Some groups have decided to endorse an idealized (and often unrealistic) version of farming, claiming that conventional American farmers are not sustainable.
True sustainability in agriculture is a puzzle with hundreds of pieces. But it is a puzzle that farmers across the country are diligently working at every day!
Last Sunday, I briefly discussed the use of “no till” or limited tillage programs, which can be read here.
This week, I will discuss our use of cover crops.
Cover Crop: A crop grown for enrichment or protection of the soil.
Cover crops are not cash crops (we do not plant them to harvest for income like corn and soybeans). The primary purpose of the cover crops is to make sure the soils are never uncovered; essentially we are copying the way God designed things to work.
In nature, you never see an empty field! But instead of allowing weeds to cover our farms, we are making calculated decisions about what plants will bring the most benefit in the “off season”.
Matt’s preferred mixture of cover crops is a combination of alfalfa, crimson clover, turnips, tillage radishes and cereal rye. We most often use the drill to plant cover crops, but other methods such as broadcasting and even aerial application are used as well.
How are they used?
Years ago, it was common for fields to be left empty (and often plowed) in between the fall harvest and spring planting. New research is telling us this is not the ideal way to farm and we are looking to cover crops for better sustainability and overall soil health.
This year we are actually planting cover crops RIGHT NOW, even though harvest as not yet started. Several of our fields went without getting planted this year because of the wet spring and early summer we had. We are planting cover crops on them now because it’s finely dry enough and we have a break in between hay season and harvest.
Although this is a lifestyle we love, farmers still have to be profitable (being profitable is a huge factor in being sustainable). There is a cost associated with cover crops – we have seed cost, equipment cost and labor cost. However, on our farm the benefits of these plantings far outweigh the cost! I have listed some of benefits below!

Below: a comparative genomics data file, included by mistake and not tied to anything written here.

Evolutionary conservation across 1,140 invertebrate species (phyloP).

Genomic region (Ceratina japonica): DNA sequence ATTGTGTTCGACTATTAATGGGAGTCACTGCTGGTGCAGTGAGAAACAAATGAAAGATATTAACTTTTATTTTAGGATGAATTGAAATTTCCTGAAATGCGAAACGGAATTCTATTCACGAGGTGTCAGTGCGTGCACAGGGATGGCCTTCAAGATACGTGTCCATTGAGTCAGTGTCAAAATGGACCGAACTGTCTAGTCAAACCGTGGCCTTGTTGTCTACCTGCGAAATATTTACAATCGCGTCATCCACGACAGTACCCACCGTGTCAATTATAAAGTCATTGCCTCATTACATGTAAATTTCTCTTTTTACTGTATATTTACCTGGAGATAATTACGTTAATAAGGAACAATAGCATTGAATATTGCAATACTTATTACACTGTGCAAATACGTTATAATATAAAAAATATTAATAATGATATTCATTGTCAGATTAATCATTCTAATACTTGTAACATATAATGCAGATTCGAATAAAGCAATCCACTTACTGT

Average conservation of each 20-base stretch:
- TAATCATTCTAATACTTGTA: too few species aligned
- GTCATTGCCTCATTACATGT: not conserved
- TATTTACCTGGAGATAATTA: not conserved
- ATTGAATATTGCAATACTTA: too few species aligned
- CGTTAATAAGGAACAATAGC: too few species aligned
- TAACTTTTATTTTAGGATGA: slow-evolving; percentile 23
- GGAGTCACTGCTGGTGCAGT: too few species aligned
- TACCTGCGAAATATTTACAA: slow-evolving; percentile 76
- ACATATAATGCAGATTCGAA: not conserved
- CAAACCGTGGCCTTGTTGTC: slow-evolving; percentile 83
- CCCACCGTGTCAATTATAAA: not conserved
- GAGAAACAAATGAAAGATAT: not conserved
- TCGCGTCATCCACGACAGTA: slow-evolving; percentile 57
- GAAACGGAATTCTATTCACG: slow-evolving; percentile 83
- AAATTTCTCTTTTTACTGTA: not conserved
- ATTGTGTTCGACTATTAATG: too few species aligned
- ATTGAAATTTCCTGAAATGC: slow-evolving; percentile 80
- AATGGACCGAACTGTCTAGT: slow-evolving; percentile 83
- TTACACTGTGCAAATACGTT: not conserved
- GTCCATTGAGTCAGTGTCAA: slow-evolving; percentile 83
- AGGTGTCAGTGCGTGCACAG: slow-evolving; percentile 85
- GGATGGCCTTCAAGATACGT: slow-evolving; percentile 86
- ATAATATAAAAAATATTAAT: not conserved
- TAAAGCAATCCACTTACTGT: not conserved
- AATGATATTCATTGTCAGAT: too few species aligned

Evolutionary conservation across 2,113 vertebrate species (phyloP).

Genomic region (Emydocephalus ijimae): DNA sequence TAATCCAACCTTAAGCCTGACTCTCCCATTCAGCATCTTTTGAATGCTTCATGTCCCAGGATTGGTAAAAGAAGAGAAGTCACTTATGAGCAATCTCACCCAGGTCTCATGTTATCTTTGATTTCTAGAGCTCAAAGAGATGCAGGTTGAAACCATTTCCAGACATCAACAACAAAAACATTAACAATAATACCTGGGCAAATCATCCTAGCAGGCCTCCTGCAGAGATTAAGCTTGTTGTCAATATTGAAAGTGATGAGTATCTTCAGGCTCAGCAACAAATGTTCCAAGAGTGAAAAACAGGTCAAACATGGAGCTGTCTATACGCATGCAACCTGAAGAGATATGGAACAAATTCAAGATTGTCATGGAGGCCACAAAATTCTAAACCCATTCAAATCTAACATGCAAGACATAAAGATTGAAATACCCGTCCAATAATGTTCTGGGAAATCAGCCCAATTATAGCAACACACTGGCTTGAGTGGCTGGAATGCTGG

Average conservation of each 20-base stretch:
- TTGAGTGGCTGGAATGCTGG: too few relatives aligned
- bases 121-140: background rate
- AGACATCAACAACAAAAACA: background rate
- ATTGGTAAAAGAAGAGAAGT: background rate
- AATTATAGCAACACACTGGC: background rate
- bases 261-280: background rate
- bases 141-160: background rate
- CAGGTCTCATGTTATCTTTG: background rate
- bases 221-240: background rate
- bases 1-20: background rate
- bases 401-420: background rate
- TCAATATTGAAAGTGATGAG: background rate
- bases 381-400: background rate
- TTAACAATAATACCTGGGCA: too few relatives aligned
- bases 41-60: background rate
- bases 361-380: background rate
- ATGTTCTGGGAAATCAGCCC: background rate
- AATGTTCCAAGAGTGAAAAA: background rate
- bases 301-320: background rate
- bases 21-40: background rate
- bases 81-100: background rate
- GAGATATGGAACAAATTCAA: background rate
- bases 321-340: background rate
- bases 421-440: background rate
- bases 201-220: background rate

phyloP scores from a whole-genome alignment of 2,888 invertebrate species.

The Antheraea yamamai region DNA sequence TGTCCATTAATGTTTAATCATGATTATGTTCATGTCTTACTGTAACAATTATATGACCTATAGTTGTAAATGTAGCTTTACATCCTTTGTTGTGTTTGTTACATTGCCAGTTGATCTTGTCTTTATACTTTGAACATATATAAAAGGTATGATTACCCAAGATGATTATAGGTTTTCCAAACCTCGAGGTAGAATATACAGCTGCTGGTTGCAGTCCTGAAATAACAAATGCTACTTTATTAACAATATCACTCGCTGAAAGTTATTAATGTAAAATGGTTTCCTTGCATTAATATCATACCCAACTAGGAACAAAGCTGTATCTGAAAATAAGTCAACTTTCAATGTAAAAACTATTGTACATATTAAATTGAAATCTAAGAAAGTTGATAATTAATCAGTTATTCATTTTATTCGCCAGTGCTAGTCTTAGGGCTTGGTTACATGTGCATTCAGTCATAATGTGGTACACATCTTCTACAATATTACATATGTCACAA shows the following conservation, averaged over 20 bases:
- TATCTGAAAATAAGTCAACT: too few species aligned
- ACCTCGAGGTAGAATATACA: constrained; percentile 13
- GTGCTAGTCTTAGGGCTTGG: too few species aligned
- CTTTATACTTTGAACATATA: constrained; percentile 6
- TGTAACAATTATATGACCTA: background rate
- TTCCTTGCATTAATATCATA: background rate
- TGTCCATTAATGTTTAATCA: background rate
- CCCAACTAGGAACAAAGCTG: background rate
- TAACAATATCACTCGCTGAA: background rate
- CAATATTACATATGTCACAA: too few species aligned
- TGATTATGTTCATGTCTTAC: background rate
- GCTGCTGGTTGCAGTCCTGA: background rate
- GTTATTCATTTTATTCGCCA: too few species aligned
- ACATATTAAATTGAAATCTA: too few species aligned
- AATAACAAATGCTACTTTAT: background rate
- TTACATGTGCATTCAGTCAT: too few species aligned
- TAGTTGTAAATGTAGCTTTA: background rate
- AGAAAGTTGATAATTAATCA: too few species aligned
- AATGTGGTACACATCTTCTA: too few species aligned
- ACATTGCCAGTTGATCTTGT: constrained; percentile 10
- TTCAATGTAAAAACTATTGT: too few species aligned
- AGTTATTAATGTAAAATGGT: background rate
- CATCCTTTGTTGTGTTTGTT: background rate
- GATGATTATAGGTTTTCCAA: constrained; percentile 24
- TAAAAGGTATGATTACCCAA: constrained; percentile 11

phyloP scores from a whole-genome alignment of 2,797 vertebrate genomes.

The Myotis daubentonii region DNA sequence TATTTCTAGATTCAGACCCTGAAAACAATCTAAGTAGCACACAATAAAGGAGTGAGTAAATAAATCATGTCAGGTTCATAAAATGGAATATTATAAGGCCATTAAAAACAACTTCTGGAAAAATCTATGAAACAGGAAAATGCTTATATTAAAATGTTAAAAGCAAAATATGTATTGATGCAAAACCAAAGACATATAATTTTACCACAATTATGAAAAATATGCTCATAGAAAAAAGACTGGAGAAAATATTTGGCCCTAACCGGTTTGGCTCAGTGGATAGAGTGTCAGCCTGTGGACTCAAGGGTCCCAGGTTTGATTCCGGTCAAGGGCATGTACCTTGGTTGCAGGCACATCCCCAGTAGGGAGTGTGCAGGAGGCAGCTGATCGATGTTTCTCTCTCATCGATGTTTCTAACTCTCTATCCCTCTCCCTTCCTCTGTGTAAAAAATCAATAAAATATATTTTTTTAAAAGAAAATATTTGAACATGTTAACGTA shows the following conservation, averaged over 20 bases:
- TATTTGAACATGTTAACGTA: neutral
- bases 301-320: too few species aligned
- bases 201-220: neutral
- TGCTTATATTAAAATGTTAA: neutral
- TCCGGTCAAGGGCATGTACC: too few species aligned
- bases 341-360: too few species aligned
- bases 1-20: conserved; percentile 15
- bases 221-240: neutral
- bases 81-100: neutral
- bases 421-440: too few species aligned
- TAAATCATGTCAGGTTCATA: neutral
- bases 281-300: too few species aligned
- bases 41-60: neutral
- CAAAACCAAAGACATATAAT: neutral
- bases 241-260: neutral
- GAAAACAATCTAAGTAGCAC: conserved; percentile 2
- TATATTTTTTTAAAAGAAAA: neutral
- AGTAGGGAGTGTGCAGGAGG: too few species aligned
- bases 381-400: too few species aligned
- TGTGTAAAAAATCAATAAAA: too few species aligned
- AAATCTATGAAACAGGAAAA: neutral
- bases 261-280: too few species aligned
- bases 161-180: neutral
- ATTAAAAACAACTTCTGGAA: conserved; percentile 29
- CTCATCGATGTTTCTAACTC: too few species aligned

1. Fall/winter grazing: Cover crops allow us to graze additional areas and have fresh forages for our cattle and sheep later into the year than just what our pastures provide. Of course the livestock leave back nutrients wherever they graze as well.
2. Reduce soil compaction: If the soil is packed down to hard, water, oxygen and even the roots of plants may not be able to penetrate through. Our no till practices already help to reduce soil compaction because we are making fewer trips across the field plus avoiding plow pans. Cover crops, especially those with deep tap roots like tillage radishes, reach far down into the soil sending roots out in every direction to break up the compaction.
3. Build organic matter (OM): OM is a key component to healthy soil. When we harvest our cash crops, we remove nutrients and organic matter from our farms. Cover crops, which are left to decompose above the soil and within the soil, add back many of the key components to a healthy farm!
4. Minimize weed growth: God did not intend for fields to remain empty and you can witness this anytime a field is left by a farmer that way! Planting cover crops, as opposed to letting weeds grow up, allows us to select plants that are beneficial to our specific farms, have the ability to meet specific needs, and can more easily be controlled and terminated than weeds.
5. Add and hold nutrients: Some cover crops fix or add nutrients such as nitrogen. Some cover crops latch onto nutrients already in the soil, and hold them in place, allowing the cash crops to better access the nutrients that were already there.
6. Minimize erosion: Soil is often loss due to wind and water erosion. If the soil stays covered, much less soil is lost. For years it seemed the only direction to go with total tons of soil on a crop farm was down. With the use of cover crops we can not only stop erosion, we can actually BUILD our total soil volume!!
7. Increase water holding ability: The increased OM and decreased compation in our soils leads to a better ability to hold water for plants within our soils. This is important for farmers in Missouri and other areas subject to high heat and low rain fall later in growing seasons.
This is a short list of the many ways cover crops add to the sustainability of our farm. These plants have made testable differences in our farms – adding to organic matter and decreasing our chemical and fertilizer costs! For more information on no till practices and cover crops, please visit No Till Farmer!
Come back next Sunday for another highlight of #SustainabilitySundays!